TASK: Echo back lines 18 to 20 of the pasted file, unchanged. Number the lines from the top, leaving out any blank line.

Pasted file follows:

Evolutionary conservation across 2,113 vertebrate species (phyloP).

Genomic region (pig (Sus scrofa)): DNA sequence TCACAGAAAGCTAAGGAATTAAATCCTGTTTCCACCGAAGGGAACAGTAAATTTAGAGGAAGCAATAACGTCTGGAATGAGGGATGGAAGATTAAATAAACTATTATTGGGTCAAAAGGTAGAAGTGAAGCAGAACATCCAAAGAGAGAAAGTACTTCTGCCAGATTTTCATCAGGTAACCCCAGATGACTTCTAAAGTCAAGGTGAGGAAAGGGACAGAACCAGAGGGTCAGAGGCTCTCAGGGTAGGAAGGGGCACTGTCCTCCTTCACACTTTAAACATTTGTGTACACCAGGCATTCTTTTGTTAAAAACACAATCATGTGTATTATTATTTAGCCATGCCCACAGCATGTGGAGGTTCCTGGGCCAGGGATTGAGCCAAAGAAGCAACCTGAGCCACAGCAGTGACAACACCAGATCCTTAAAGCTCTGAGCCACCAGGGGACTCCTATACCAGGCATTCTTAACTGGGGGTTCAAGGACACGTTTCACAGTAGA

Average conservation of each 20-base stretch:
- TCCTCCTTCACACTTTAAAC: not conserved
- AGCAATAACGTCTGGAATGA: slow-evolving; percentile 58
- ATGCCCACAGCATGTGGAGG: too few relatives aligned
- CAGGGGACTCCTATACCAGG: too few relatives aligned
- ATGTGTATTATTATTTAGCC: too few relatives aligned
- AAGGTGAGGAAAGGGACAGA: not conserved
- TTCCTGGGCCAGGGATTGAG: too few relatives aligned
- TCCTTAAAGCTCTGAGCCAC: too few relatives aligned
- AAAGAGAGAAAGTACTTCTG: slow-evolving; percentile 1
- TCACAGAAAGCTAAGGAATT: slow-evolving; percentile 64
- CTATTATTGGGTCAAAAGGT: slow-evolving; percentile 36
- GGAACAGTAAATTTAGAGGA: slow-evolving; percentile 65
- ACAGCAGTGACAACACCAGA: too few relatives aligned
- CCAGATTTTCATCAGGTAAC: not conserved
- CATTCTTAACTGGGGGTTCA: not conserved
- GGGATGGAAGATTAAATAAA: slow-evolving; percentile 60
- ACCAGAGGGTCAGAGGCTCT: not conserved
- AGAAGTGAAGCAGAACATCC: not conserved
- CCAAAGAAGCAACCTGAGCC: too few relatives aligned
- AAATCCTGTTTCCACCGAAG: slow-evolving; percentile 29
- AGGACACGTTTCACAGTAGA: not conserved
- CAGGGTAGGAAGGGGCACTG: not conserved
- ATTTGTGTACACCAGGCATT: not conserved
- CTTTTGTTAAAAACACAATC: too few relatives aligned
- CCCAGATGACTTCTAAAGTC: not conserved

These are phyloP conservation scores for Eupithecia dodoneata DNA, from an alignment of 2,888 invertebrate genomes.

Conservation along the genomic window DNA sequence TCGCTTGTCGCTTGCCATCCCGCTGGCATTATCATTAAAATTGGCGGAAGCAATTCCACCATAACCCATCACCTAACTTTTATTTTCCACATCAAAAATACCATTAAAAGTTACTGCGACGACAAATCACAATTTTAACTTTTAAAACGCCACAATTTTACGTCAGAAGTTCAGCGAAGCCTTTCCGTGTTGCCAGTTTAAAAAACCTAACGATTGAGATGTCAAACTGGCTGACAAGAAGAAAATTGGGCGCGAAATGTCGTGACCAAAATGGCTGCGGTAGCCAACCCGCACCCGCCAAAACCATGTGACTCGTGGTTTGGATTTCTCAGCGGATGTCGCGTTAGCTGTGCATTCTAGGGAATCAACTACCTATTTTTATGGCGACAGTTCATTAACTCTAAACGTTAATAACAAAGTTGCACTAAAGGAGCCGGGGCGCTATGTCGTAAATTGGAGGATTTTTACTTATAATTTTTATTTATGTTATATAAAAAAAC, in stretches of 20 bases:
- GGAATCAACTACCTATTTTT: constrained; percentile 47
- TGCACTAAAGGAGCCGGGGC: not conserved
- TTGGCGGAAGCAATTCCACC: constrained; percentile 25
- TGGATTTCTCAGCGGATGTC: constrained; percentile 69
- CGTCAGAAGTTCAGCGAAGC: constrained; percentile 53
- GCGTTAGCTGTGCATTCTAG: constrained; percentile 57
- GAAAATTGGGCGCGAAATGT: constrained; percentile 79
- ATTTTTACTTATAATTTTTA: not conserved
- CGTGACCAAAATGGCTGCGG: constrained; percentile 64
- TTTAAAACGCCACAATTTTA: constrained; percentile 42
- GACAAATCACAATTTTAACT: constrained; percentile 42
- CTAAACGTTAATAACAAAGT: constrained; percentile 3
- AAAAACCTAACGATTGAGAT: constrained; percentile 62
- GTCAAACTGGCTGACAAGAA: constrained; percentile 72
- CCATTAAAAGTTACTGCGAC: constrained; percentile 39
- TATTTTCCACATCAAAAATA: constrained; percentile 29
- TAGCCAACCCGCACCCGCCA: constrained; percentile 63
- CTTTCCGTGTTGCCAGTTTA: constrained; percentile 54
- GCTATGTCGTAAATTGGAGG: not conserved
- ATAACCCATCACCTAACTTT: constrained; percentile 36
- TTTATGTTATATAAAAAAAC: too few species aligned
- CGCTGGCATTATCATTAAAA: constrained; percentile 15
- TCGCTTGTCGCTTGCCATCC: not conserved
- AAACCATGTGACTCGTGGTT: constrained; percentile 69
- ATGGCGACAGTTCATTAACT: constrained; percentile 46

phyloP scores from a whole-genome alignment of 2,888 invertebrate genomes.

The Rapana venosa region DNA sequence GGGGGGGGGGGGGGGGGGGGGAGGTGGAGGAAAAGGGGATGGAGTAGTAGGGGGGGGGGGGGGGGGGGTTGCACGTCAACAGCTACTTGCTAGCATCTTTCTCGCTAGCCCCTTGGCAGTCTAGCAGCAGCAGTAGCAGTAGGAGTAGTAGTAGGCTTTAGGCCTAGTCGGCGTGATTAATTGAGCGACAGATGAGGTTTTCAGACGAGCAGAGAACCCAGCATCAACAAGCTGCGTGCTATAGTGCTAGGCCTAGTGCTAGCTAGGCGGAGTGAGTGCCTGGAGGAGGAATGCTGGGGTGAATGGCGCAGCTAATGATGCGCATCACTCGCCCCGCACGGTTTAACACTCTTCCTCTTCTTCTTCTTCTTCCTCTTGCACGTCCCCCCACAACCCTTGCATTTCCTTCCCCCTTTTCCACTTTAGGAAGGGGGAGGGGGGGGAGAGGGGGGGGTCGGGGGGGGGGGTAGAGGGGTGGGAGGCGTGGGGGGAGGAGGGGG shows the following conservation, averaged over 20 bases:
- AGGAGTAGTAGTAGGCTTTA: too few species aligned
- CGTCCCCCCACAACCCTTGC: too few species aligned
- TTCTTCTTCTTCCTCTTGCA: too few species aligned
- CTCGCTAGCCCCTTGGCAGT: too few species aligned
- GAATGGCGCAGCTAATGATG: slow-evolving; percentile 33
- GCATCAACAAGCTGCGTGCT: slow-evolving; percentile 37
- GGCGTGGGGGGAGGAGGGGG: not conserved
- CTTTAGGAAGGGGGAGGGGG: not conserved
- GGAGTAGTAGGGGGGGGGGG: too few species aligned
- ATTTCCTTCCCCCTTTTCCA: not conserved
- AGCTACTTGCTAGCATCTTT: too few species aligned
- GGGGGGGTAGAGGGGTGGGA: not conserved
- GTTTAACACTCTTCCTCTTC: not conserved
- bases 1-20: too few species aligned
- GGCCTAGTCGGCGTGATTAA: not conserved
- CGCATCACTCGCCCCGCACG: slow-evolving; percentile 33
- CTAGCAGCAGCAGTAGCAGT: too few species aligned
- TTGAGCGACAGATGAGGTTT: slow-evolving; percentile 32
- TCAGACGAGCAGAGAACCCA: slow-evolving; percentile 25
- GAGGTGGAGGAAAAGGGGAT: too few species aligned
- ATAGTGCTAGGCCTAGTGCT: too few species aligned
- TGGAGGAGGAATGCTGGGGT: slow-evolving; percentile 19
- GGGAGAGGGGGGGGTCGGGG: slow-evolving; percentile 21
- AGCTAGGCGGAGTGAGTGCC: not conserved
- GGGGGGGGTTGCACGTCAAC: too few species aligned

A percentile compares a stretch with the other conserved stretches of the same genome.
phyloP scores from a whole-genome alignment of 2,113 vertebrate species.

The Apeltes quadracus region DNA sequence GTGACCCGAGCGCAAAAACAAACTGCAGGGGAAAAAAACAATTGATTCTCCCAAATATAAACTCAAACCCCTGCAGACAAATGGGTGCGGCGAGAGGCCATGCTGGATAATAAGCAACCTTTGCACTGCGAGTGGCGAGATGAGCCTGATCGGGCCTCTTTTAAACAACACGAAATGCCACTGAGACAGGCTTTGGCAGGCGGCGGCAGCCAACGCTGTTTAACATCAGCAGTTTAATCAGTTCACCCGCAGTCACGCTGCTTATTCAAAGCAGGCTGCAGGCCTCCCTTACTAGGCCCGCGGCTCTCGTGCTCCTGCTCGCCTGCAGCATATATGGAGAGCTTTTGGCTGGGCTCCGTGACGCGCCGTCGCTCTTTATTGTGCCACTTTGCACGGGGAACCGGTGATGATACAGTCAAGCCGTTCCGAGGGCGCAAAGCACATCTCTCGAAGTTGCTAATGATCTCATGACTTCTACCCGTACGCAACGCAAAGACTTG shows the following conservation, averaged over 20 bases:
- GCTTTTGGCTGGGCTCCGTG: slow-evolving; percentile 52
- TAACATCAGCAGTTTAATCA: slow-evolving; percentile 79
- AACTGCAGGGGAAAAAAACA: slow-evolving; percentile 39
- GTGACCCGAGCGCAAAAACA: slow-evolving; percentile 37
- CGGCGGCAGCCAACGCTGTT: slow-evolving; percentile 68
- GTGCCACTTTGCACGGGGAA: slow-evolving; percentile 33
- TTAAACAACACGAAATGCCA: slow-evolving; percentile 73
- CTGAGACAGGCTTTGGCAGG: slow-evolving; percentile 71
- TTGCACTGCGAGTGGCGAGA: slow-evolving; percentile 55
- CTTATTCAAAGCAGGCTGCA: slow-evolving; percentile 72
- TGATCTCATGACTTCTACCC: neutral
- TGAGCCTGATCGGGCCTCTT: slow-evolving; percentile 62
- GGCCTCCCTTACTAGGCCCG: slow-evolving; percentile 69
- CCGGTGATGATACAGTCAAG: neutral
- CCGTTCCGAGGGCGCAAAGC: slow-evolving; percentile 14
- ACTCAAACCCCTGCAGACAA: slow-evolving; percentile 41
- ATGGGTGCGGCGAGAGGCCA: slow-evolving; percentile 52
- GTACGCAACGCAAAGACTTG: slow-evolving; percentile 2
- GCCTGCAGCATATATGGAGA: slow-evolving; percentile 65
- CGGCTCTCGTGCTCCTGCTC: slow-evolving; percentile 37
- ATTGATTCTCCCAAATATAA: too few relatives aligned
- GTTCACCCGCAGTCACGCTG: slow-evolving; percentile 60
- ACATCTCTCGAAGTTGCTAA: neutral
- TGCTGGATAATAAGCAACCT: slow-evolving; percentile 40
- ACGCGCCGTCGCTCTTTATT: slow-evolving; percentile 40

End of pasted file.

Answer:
- CATTCTTAACTGGGGGTTCA: not conserved
- GGGATGGAAGATTAAATAAA: slow-evolving; percentile 60
- ACCAGAGGGTCAGAGGCTCT: not conserved